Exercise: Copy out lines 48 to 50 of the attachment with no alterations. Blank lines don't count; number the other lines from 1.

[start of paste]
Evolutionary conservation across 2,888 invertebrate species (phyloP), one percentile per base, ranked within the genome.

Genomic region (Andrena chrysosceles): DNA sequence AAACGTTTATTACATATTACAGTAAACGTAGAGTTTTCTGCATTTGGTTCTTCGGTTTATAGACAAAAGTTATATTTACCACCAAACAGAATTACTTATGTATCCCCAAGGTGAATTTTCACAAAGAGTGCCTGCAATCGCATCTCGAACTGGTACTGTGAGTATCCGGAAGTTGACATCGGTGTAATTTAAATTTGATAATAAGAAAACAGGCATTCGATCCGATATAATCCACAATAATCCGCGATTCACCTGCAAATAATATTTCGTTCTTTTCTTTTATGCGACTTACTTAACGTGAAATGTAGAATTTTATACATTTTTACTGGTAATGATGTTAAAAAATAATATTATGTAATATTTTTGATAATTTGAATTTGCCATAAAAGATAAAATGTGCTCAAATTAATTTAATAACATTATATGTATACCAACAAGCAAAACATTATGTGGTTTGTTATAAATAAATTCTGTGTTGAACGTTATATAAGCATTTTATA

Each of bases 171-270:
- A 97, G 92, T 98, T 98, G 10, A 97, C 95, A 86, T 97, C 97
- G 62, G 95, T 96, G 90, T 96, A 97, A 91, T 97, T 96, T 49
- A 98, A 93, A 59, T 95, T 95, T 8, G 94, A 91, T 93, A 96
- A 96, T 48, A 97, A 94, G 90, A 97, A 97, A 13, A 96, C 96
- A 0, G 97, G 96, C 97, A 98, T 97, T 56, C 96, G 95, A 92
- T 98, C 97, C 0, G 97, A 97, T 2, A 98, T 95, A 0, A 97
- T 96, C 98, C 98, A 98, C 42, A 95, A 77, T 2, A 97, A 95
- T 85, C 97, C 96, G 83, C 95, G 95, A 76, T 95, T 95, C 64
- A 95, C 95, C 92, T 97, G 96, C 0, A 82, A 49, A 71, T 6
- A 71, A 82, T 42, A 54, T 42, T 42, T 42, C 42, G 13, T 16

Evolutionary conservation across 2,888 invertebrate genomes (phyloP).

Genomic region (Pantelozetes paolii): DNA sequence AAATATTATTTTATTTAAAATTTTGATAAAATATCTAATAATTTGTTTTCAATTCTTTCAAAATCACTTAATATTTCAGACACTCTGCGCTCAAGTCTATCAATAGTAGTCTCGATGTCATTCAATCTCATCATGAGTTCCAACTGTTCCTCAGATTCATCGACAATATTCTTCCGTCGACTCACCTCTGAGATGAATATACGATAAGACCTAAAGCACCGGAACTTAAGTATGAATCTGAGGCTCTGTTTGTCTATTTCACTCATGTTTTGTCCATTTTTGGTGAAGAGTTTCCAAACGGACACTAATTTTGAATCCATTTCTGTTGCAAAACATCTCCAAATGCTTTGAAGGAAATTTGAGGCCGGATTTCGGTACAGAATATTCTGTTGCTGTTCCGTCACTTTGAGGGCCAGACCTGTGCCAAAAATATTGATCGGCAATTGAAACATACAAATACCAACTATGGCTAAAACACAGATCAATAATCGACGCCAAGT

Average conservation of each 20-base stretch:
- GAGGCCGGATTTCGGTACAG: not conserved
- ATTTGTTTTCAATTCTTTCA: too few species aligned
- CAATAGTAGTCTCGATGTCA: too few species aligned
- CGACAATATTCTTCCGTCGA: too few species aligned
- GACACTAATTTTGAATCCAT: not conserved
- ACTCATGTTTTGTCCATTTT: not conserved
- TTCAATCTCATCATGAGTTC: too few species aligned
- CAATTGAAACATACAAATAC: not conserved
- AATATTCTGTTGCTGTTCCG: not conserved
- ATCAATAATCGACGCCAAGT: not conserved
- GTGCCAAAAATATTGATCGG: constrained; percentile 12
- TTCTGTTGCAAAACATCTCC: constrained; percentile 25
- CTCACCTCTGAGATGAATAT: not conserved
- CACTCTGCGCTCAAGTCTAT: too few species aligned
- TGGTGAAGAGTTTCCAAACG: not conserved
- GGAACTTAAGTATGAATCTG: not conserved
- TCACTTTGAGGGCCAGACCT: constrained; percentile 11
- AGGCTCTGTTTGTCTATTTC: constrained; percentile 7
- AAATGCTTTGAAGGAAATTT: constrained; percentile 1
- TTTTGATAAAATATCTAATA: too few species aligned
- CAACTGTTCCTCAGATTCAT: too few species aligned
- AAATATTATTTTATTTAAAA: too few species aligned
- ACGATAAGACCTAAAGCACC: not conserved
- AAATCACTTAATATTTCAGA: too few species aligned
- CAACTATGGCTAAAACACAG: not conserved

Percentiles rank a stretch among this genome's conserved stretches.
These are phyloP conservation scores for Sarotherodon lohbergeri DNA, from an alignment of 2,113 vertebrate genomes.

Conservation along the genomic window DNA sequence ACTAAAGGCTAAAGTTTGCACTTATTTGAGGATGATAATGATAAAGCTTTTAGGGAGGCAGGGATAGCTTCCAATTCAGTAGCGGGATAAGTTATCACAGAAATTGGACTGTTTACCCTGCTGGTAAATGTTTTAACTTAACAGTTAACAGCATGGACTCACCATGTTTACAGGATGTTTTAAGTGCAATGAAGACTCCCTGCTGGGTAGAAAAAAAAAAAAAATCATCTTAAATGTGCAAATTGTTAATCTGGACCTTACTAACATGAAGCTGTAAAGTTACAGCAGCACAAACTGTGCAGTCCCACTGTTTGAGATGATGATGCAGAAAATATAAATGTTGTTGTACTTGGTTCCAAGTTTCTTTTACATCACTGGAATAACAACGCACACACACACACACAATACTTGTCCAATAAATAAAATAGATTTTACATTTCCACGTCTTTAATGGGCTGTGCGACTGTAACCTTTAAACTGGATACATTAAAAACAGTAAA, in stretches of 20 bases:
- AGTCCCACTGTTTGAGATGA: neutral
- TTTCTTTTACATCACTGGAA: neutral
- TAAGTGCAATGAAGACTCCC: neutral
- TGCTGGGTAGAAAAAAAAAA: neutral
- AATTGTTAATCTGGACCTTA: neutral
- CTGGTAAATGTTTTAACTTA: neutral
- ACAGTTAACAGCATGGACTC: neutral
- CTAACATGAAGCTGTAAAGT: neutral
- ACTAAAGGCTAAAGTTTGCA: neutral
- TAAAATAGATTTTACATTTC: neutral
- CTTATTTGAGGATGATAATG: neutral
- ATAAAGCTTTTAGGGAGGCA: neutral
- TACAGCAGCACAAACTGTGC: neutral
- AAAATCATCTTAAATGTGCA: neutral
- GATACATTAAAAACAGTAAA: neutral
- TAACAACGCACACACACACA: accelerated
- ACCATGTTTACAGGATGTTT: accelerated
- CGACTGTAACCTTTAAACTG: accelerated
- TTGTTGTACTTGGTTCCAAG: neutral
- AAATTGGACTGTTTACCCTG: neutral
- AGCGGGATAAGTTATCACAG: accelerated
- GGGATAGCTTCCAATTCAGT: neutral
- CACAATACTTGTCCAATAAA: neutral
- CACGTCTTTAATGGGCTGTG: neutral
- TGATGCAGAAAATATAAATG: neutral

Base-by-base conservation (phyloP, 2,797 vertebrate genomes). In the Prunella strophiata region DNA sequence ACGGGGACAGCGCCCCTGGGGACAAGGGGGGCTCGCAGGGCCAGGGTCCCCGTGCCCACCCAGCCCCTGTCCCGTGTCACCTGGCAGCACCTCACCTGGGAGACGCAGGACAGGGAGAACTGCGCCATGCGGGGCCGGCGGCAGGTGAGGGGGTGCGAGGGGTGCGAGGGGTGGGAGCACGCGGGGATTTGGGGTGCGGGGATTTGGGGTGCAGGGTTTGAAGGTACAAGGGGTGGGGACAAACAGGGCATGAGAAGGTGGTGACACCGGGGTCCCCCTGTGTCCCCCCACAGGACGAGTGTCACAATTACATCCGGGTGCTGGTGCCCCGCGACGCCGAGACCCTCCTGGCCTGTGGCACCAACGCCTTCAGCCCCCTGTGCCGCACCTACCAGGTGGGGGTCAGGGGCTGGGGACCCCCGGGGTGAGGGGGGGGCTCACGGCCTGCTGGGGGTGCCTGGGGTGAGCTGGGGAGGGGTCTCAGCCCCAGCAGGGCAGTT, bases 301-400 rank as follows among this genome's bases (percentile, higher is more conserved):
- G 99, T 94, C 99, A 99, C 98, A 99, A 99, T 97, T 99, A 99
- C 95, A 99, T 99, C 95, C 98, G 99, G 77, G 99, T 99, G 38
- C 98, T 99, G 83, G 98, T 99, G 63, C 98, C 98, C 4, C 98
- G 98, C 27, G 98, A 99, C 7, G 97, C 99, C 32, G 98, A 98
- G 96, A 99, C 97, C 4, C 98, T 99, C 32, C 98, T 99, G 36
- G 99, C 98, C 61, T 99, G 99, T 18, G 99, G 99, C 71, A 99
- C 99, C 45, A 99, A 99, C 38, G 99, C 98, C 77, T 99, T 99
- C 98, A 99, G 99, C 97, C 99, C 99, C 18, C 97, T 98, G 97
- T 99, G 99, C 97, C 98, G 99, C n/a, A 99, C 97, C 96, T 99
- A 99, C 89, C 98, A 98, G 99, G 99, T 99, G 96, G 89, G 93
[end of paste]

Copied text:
- TGCTGGGTAGAAAAAAAAAA: neutral
- AATTGTTAATCTGGACCTTA: neutral
- CTGGTAAATGTTTTAACTTA: neutral